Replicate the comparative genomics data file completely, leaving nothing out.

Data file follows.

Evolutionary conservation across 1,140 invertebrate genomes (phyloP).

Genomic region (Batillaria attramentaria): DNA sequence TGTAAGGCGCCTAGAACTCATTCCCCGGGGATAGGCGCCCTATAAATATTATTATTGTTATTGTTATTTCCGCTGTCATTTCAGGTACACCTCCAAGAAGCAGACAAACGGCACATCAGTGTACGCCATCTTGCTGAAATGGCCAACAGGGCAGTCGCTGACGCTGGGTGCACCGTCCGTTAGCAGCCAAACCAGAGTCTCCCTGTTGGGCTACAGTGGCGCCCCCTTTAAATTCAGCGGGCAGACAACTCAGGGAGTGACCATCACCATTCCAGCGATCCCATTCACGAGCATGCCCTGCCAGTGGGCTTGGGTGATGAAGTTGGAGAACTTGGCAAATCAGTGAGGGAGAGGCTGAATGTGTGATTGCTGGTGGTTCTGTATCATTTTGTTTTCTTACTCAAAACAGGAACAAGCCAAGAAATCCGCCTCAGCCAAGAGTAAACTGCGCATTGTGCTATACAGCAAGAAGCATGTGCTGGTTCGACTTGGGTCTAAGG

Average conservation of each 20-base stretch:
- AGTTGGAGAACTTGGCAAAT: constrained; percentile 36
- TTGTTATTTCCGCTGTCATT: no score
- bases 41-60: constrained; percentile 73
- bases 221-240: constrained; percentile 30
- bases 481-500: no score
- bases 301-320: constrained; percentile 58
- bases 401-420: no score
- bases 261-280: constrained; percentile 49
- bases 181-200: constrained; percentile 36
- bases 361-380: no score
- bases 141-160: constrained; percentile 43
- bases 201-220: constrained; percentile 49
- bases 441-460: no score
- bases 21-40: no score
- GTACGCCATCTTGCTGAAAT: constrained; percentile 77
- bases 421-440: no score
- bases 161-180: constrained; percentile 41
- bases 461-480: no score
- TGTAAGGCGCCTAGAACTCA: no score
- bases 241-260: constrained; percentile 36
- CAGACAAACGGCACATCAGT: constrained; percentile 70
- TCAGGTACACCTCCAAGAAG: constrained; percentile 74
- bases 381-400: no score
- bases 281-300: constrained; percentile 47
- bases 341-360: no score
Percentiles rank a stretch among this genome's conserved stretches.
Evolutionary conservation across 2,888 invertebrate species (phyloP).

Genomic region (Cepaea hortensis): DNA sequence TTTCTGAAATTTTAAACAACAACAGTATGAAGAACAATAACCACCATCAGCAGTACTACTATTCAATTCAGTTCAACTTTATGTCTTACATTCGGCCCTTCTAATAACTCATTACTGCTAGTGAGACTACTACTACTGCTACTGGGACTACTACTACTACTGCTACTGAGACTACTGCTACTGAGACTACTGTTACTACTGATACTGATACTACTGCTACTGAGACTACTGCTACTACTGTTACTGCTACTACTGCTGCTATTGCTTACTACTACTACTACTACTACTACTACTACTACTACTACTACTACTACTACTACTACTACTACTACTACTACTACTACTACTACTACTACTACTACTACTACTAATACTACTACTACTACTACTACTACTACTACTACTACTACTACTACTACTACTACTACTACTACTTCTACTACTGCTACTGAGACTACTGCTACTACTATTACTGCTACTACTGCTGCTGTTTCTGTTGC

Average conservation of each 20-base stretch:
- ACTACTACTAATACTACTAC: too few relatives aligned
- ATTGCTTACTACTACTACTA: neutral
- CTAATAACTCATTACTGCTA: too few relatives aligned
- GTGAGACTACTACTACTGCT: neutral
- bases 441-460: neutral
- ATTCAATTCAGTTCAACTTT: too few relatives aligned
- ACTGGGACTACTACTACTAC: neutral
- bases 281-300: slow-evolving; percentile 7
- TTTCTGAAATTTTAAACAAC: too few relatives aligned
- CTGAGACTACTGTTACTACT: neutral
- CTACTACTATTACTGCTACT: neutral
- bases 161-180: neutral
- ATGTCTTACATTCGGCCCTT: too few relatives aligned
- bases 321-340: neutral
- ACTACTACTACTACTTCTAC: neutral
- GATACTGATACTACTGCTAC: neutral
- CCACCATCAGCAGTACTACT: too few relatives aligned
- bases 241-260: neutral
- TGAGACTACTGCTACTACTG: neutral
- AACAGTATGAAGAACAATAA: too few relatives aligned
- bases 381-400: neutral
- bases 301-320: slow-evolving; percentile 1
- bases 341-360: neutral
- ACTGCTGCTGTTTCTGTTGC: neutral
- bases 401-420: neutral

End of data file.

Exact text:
Evolutionary conservation across 1,140 invertebrate genomes (phyloP).

Genomic region (Batillaria attramentaria): DNA sequence TGTAAGGCGCCTAGAACTCATTCCCCGGGGATAGGCGCCCTATAAATATTATTATTGTTATTGTTATTTCCGCTGTCATTTCAGGTACACCTCCAAGAAGCAGACAAACGGCACATCAGTGTACGCCATCTTGCTGAAATGGCCAACAGGGCAGTCGCTGACGCTGGGTGCACCGTCCGTTAGCAGCCAAACCAGAGTCTCCCTGTTGGGCTACAGTGGCGCCCCCTTTAAATTCAGCGGGCAGACAACTCAGGGAGTGACCATCACCATTCCAGCGATCCCATTCACGAGCATGCCCTGCCAGTGGGCTTGGGTGATGAAGTTGGAGAACTTGGCAAATCAGTGAGGGAGAGGCTGAATGTGTGATTGCTGGTGGTTCTGTATCATTTTGTTTTCTTACTCAAAACAGGAACAAGCCAAGAAATCCGCCTCAGCCAAGAGTAAACTGCGCATTGTGCTATACAGCAAGAAGCATGTGCTGGTTCGACTTGGGTCTAAGG

Average conservation of each 20-base stretch:
- AGTTGGAGAACTTGGCAAAT: constrained; percentile 36
- TTGTTATTTCCGCTGTCATT: no score
- bases 41-60: constrained; percentile 73
- bases 221-240: constrained; percentile 30
- bases 481-500: no score
- bases 301-320: constrained; percentile 58
- bases 401-420: no score
- bases 261-280: constrained; percentile 49
- bases 181-200: constrained; percentile 36
- bases 361-380: no score
- bases 141-160: constrained; percentile 43
- bases 201-220: constrained; percentile 49
- bases 441-460: no score
- bases 21-40: no score
- GTACGCCATCTTGCTGAAAT: constrained; percentile 77
- bases 421-440: no score
- bases 161-180: constrained; percentile 41
- bases 461-480: no score
- TGTAAGGCGCCTAGAACTCA: no score
- bases 241-260: constrained; percentile 36
- CAGACAAACGGCACATCAGT: constrained; percentile 70
- TCAGGTACACCTCCAAGAAG: constrained; percentile 74
- bases 381-400: no score
- bases 281-300: constrained; percentile 47
- bases 341-360: no score
Percentiles rank a stretch among this genome's conserved stretches.
Evolutionary conservation across 2,888 invertebrate species (phyloP).

Genomic region (Cepaea hortensis): DNA sequence TTTCTGAAATTTTAAACAACAACAGTATGAAGAACAATAACCACCATCAGCAGTACTACTATTCAATTCAGTTCAACTTTATGTCTTACATTCGGCCCTTCTAATAACTCATTACTGCTAGTGAGACTACTACTACTGCTACTGGGACTACTACTACTACTGCTACTGAGACTACTGCTACTGAGACTACTGTTACTACTGATACTGATACTACTGCTACTGAGACTACTGCTACTACTGTTACTGCTACTACTGCTGCTATTGCTTACTACTACTACTACTACTACTACTACTACTACTACTACTACTACTACTACTACTACTACTACTACTACTACTACTACTACTACTACTACTACTACTACTACTAATACTACTACTACTACTACTACTACTACTACTACTACTACTACTACTACTACTACTACTACTACTTCTACTACTGCTACTGAGACTACTGCTACTACTATTACTGCTACTACTGCTGCTGTTTCTGTTGC

Average conservation of each 20-base stretch:
- ACTACTACTAATACTACTAC: too few relatives aligned
- ATTGCTTACTACTACTACTA: neutral
- CTAATAACTCATTACTGCTA: too few relatives aligned
- GTGAGACTACTACTACTGCT: neutral
- bases 441-460: neutral
- ATTCAATTCAGTTCAACTTT: too few relatives aligned
- ACTGGGACTACTACTACTAC: neutral
- bases 281-300: slow-evolving; percentile 7
- TTTCTGAAATTTTAAACAAC: too few relatives aligned
- CTGAGACTACTGTTACTACT: neutral
- CTACTACTATTACTGCTACT: neutral
- bases 161-180: neutral
- ATGTCTTACATTCGGCCCTT: too few relatives aligned
- bases 321-340: neutral
- ACTACTACTACTACTTCTAC: neutral
- GATACTGATACTACTGCTAC: neutral
- CCACCATCAGCAGTACTACT: too few relatives aligned
- bases 241-260: neutral
- TGAGACTACTGCTACTACTG: neutral
- AACAGTATGAAGAACAATAA: too few relatives aligned
- bases 381-400: neutral
- bases 301-320: slow-evolving; percentile 1
- bases 341-360: neutral
- ACTGCTGCTGTTTCTGTTGC: neutral
- bases 401-420: neutral